In the wake of YouTube and personal wearable cameras, it seems a logical step to attach cameras to your vehicle. Cyclists have been wearing them for years, just in case they are involved in an incident as no one can argue with live video or recorded (and time stamped) footage, especially insurance companies.
The rise of the dash cam
Dash cams are growing in popularity for a number of reasons. First of all, the technology has improved, so footage can be taken at night and during adverse weather conditions. Devices have also come down in cost, so you can now get a good piece of kit for a reasonable price. The surge in dash cam usage has increased from 1% in 2013 to 15% of motorists in 2017, according to the AA.
Secondly, the driver-eye views of the front of your car (or both front and back views) are easily accessible and can help insurers settle a claim quickly – leaving you to get on with driving.
And while you may well be the safest driver in the world, even cautious drivers can be caught unaware – a blind-spot or a cyclist speeding out of a side street, for example – and there is always the threat of a dangerous driver or erratic motorist to contend with.
But with an in-car camera, the fear of someone making bogus claims or trying to dispute your claim disappears. You know you are in the right, and you are able to prove your innocence in any road accidents.
Benefits of dash cams
According to a 2017 report by insurance company Aviva, 76% of customers surveyed who use a dash cam said they have it for 'proof of any incidents' that may happen whilst on the road.
Plus, a third (33%) of those asked said they are afraid of 'cash for crash’ claims being raised against them, which is not without foundation, as Aviva claims it is currently investigating 16,000 suspicious injury claims.
Using dash cam footage to determine who was at fault in an accident and discovering fraudulent claims such as ‘cash for crash’ have allowed insurers to quickly establish who caused the crash or bump, saving time and money.
Customers can save money by not having to pay the excess fees after an accident is deemed not their fault, or if they have already paid the excess, they can have it reimbursed. It could even help to protect a no claims bonus, which can often take years to cultivate.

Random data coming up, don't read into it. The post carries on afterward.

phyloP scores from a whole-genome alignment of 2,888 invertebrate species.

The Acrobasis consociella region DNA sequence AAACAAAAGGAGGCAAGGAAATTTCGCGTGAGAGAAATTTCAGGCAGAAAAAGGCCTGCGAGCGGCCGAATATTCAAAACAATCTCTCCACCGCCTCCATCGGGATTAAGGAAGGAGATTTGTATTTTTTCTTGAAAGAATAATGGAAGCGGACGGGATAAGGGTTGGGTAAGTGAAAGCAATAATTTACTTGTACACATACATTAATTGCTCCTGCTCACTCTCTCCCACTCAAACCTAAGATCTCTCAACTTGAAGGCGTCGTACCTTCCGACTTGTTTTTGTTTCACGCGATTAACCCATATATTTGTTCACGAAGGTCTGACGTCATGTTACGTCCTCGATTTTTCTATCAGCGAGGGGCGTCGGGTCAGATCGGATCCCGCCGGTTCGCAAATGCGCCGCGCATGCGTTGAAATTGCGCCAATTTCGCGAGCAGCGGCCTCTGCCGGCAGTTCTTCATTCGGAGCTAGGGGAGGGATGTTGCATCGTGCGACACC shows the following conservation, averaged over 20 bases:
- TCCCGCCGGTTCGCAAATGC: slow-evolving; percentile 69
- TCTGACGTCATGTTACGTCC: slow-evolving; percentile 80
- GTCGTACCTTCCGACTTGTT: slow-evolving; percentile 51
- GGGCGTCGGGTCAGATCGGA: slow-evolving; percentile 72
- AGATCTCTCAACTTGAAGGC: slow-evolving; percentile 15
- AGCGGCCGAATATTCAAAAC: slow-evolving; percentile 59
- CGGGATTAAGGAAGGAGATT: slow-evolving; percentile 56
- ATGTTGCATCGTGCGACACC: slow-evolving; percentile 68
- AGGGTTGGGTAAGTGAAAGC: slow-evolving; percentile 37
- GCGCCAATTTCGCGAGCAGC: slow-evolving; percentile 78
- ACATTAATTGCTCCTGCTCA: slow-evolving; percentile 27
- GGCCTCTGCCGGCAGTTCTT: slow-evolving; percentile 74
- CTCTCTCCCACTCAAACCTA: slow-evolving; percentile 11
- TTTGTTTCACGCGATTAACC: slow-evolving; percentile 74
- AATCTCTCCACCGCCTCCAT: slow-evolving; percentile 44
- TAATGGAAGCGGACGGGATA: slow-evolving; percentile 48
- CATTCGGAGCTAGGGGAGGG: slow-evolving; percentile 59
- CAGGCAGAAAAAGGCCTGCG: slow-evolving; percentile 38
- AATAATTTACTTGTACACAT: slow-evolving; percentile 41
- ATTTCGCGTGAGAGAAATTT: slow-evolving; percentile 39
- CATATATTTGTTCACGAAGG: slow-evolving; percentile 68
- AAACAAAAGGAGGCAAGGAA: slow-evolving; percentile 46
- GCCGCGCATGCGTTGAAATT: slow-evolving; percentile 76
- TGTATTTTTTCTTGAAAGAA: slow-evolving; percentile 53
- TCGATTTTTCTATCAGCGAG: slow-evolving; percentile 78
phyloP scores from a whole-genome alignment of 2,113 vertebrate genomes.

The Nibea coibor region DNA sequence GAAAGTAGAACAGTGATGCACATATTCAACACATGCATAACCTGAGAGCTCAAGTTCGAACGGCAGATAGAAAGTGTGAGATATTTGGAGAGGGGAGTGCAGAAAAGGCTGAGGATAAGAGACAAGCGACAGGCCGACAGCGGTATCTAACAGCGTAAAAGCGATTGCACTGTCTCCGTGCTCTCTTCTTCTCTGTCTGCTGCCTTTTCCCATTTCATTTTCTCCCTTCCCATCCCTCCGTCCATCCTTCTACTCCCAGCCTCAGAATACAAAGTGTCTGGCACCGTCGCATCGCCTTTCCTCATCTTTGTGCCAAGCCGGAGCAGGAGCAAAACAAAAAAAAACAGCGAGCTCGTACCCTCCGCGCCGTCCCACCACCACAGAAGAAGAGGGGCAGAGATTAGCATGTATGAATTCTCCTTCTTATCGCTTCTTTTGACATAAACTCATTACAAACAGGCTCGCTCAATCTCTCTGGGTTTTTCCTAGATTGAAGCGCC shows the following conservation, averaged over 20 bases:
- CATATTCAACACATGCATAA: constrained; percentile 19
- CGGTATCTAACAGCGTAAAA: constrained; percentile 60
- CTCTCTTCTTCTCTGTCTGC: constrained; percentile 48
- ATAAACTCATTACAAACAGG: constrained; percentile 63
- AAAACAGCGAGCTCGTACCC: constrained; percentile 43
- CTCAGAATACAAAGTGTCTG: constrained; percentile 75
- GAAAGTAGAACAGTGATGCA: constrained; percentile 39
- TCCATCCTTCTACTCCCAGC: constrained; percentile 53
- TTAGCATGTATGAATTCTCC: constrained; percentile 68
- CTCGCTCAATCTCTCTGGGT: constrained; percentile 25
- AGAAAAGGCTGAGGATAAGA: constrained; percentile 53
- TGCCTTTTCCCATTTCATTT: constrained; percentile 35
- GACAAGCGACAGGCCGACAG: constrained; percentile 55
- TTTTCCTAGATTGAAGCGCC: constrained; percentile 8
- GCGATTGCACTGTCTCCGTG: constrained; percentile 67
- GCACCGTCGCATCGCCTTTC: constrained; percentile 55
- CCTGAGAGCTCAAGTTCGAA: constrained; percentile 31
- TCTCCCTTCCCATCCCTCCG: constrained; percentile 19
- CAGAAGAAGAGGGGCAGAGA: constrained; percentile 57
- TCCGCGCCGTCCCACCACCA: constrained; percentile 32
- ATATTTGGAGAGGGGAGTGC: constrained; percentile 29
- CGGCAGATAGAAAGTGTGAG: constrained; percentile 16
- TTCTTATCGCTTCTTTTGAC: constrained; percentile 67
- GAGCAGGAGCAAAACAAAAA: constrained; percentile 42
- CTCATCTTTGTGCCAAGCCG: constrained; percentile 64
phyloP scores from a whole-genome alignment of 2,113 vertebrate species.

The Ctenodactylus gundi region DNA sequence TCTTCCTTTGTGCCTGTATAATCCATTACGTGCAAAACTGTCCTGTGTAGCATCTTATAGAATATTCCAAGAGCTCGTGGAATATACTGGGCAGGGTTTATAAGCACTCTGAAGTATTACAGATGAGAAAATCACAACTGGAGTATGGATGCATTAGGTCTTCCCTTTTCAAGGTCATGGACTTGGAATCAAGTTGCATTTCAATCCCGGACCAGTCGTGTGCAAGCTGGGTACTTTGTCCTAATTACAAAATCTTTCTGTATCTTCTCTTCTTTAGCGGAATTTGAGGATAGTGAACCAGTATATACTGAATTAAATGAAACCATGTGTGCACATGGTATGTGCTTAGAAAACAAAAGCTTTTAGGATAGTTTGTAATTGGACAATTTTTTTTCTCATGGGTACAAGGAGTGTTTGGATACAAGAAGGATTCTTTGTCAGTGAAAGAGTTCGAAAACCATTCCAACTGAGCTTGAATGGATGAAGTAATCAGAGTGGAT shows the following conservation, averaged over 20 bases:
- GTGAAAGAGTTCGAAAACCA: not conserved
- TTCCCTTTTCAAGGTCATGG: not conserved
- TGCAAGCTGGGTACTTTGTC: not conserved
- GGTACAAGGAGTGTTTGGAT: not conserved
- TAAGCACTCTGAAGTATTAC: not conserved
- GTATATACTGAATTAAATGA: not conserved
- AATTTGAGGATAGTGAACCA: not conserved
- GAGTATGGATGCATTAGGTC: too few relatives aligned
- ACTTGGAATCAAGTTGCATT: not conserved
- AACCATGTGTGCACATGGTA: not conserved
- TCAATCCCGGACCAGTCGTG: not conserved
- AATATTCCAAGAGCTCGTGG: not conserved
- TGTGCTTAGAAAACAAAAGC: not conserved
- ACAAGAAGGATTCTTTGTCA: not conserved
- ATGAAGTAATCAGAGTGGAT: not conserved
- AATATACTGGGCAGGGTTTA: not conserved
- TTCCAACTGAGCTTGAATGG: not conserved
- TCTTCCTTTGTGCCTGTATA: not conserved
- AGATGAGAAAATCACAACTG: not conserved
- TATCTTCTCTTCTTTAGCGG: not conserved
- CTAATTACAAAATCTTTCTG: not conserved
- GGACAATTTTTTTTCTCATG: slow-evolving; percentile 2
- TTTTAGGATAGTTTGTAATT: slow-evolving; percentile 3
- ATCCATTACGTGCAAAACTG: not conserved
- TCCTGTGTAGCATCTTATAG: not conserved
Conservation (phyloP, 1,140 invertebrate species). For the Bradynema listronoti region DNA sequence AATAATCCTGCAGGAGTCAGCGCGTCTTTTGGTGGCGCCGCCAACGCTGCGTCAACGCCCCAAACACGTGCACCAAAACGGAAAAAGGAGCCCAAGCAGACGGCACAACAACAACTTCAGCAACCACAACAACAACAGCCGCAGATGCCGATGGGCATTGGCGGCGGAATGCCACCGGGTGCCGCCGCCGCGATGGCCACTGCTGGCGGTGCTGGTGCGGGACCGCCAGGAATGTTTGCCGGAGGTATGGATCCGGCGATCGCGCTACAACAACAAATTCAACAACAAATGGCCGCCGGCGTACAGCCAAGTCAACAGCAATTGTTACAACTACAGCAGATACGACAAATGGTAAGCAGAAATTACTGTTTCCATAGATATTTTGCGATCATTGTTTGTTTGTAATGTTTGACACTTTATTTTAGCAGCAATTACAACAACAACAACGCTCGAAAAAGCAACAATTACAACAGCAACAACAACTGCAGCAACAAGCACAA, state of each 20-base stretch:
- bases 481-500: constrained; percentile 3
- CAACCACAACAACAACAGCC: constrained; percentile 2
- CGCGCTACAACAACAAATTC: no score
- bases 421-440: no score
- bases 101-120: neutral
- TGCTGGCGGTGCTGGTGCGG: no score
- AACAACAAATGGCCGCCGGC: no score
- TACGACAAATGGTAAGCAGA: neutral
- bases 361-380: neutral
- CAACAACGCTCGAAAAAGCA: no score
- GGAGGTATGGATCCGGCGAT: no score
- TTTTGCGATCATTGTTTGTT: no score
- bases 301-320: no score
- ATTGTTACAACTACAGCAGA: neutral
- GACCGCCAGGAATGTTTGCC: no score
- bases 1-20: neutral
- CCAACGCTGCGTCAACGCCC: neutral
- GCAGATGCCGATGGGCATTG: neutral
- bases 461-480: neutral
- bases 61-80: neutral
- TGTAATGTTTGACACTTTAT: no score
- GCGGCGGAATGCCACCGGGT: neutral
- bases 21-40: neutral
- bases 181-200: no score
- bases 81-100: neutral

Dash cam usage is an effective way to track who is a good driver and who is at fault. And now, much like telematics boxes (a blackbox recorder for your car), some insurance companies are recognising dash cams as a way of making your policy cheaper.
Behavioural changes to driving
An added bonus is that people drive more carefully when they know they are on camera, therefore overall standards of driving should improve. Which means that having a dash cam can save you money, because if you are willing to prove you are a safe driver, then you should perhaps get a discounted rate.
Plus, aggrieved drivers can forward on footage to the correct authorities, such as the police, using a subscription to the Police Witness service. Meaning you can take action against suspected dangerous drivers, even if they don’t stop to exchange details.
Or if someone clips your car when stationary, or breaks off a wing mirror without leaving a note, you will have more evidence about who may be responsible for the damage and potential cost recompenses.
Which insurers use dash cam footage?
Not all insurers are convinced, however, that this isn’t just a fad or marketing ploy to persuade customers to buy dash cams in order to try to reduce their premiums. At the moment, it seems there just isn’t enough evidence for the big insurance companies to reduce their prices for those with dash cameras.
Currently, the companies that do offer this are few and far between, the biggest insurers being AXA, Aviva and Swiftcover. But as more and more people catch on and buy dash cams, the pressure is likely to grow for insurers to take up the ’dash cam discount’ – as anything that makes car insurance cheaper is going to be a big seller.